Sri Lanka 338 for 6 (Avishka 104, Kusal Perera 64, Thirimanne 54*, Holder 2-59) beat West Indies 315 for 9 (Pooran 118, Allen 51, Malinga 3-55) by 23 runs
It's around this time in a World Cup that teams whose campaigns haven't turned out too well start to consider the future, and how to move forward. With both Sri Lanka and West Indies out of contention for further honours here, it was left to two of the brightest young talents in each team to light up the dead rubber, and provide a little hope that the next time might not be so bad.
Avishka Fernando, all of 21, scored his maiden international hundred to set up Sri Lanka's 338 for 6 - by far their highest total of the tournament - and Nicholas Pooran, three months shy of his 24th birthday, responded with 118 - his first international century too - to threaten a remarkable comeback in what would have been the highest chase at a World Cup. Foreshadowing what could be a brighter future for both Sri Lanka and West Indies, this was the first time in World Cup history that two men under the age of 25 scored hundreds in the same match.
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Not to be outshone by the youngsters, Angelo Mathews was airdropped in to bowl the 48th over of the chase, having not bowled a single ball previously in this World Cup or, indeed, in any ODI since December 2017.
In what was possibly the most left field moment of what has been an up-and-down tournament for Sri Lanka, Mathews, gammy hamstring and all, came on to bowl with West Indies needing 31 from three overs, and a marauding Pooran on strike. His first ball was sprayed full and very wide, but Pooran flung his hands wildly at it and edged it through to Kusal Perera behind the stumps.
Having not bowled for a year and a half, Mathews' very first ball won Sri Lanka the match, dismissing Pooran and turning a back-and-forth contest decisively Sri Lanka's way before Lasith Malinga returned to mop up a 23-run win. A match where the result really didn't matter might have meandered into a meaningless snoozefest, but the two young centurions, along with Fabian Allen, who scored an enterprising fifty, provided rich entertainment for fans of both sides and made for an absorbing afternoon's cricket. There were 653 runs scored and all three results very much a possibility until the very end, which is about as much as one could ask for from a dead rubber.
When West Indies slipped to 145 for 5 with the required rate nudging over eight an over in the afternoon, such a close finish seemed highly unlikely. But West Indies clawed their way out of a worse position than this, and very nearly pulled off a win, against New Zealand just over a week ago, and once again they gave an indication that, although they're not yet a team who knows how to always win, they're also not one that knows when they're beat.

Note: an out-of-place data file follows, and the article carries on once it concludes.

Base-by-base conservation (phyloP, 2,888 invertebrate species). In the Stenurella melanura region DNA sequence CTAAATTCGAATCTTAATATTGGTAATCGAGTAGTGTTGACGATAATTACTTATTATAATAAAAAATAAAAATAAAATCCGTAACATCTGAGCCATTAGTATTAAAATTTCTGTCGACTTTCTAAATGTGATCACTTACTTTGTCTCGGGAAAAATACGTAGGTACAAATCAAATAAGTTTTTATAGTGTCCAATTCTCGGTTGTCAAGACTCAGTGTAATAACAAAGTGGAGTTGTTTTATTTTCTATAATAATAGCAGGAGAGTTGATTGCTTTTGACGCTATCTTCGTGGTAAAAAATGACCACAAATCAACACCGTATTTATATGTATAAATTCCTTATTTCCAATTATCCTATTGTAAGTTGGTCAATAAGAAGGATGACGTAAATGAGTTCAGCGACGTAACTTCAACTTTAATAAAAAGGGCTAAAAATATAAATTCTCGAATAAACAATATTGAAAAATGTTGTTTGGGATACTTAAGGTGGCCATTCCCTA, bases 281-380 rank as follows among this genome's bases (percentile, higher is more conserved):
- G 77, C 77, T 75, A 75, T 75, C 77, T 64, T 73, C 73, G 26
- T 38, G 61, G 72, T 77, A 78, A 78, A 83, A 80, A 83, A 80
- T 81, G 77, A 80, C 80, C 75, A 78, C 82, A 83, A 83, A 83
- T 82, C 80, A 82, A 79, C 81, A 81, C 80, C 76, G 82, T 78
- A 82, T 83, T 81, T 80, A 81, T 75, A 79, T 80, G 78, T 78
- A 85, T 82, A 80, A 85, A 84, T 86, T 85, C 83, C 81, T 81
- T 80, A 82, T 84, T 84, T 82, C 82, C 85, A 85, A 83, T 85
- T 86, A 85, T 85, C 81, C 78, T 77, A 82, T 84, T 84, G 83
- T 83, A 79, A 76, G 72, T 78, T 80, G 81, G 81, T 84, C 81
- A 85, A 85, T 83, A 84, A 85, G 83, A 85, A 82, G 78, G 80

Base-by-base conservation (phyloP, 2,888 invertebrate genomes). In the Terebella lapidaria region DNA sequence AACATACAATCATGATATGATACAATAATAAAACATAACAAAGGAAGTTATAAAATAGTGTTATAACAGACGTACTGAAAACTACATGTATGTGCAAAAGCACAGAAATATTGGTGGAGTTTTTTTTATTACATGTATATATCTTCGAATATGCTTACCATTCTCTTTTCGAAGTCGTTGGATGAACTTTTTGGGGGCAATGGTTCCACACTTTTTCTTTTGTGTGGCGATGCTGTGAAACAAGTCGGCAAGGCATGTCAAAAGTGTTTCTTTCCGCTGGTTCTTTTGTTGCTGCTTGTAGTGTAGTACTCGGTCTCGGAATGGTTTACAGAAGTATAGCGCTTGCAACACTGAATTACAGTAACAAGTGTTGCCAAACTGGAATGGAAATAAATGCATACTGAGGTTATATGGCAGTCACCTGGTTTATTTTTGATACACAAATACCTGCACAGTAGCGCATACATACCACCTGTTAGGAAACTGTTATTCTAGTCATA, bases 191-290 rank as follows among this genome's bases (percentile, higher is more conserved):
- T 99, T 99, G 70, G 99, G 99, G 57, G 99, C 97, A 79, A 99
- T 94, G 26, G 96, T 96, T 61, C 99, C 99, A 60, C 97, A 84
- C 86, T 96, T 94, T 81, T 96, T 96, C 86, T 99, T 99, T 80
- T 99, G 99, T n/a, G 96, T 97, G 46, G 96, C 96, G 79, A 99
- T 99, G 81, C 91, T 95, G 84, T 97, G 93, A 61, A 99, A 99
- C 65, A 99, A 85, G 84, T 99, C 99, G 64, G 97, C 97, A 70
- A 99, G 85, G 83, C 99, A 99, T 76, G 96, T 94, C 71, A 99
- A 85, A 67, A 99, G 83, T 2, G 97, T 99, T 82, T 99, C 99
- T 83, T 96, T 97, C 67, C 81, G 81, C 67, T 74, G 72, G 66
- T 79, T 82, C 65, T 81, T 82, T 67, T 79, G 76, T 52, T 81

Against New Zealand, it was Carlos Brathwaite who had sparked the revival, but today he was very much the junior partner in a 54-run stand that kept West Indies ticking even after an inconsistent Jeffrey Vandersay had burgled Jason Holder's wicket for 26 to put West Indies five down and Sri Lanka on top. Brathwaite managed just eight runs to Pooran's 39 in the partnership before he was run out very unluckily via a Pooran straight drive and the very tip of Udana's finger, and it seemed everything would now depend on Pooran.
But Allen, who has two First Class hundreds and a growing reputation as a finisher in T20 cricket, showed he is no slouch either, bursting out of the blocks with two crisp leg-side boundaries in Malinga's second spell. Driving and pulling the Sri Lankan quicks with disdain, he seized the initiative, and very nearly the match, before a mix-up saw him run out with six overs to go.
Pooran brought up his ton off the very next ball, keeping West Indies in the hunt by chipping Malinga over Thisara Perera's head at long off and then clubbing Udana cleanly to the midwicket boundary. Then came Mathews gobsmacking, match-winning return to allrounder status.
Mathews only scored 26 runs to go with his vital 1 for 6, but Avishka found multiple capable partners in what was altogether the most convincing performance from Sri Lanka's middle order all tournament. Building upon the 91-run opening stand and Kusal Perera's bruising 64, Avishka cobbled together stands of 85, 58 and 67 with Kusal Mendis, Mathews and Lahiru Thirimanne to set up the innings.
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On a pitch that Avishka himself called "two paced", it was generally the fuller length deliveries that caused trouble, with cutters and changes of pace also bringing streakiness into the batting. There was also something in it for the spinners, and Allen pulled off what is a strong nomination for the catch of the tournament as he flew to his right to cling on to a stinging return chance to get rid of Mendis.
And so Avishka didn't have it all his own way, and survived a West Indies review off the second ball he faced, Holder troubling his front pad. Gradually, he found his groove off the front foot. And when West Indies dropped short, he was ready and waiting for them.
Sri Lanka's batting training in the lead-up to this game included specific drills against the short ball, and the hard work paid off particularly well for Avishka. A full 29 of his 104 runs came towards midwicket, and 21 of those - two huge sixes and a four off Sheldon Cottrell and Oshane Thomas bouncers - came from pull shots. On a slow pitch, the conditions took the sting out of West Indies' short balls, but Avishka was also clearly prepared.
In response, the general feeling seemed to be that West Indies needed a Chris Gayle special up front if they were to mount a challenge at a record chase. He never really got going, top-edging Kasun Rajitha to fall for a 48-ball 35, and instead of their old veteran, it was left to West Indies' young tyros to match Avishka's effort and balance out the game.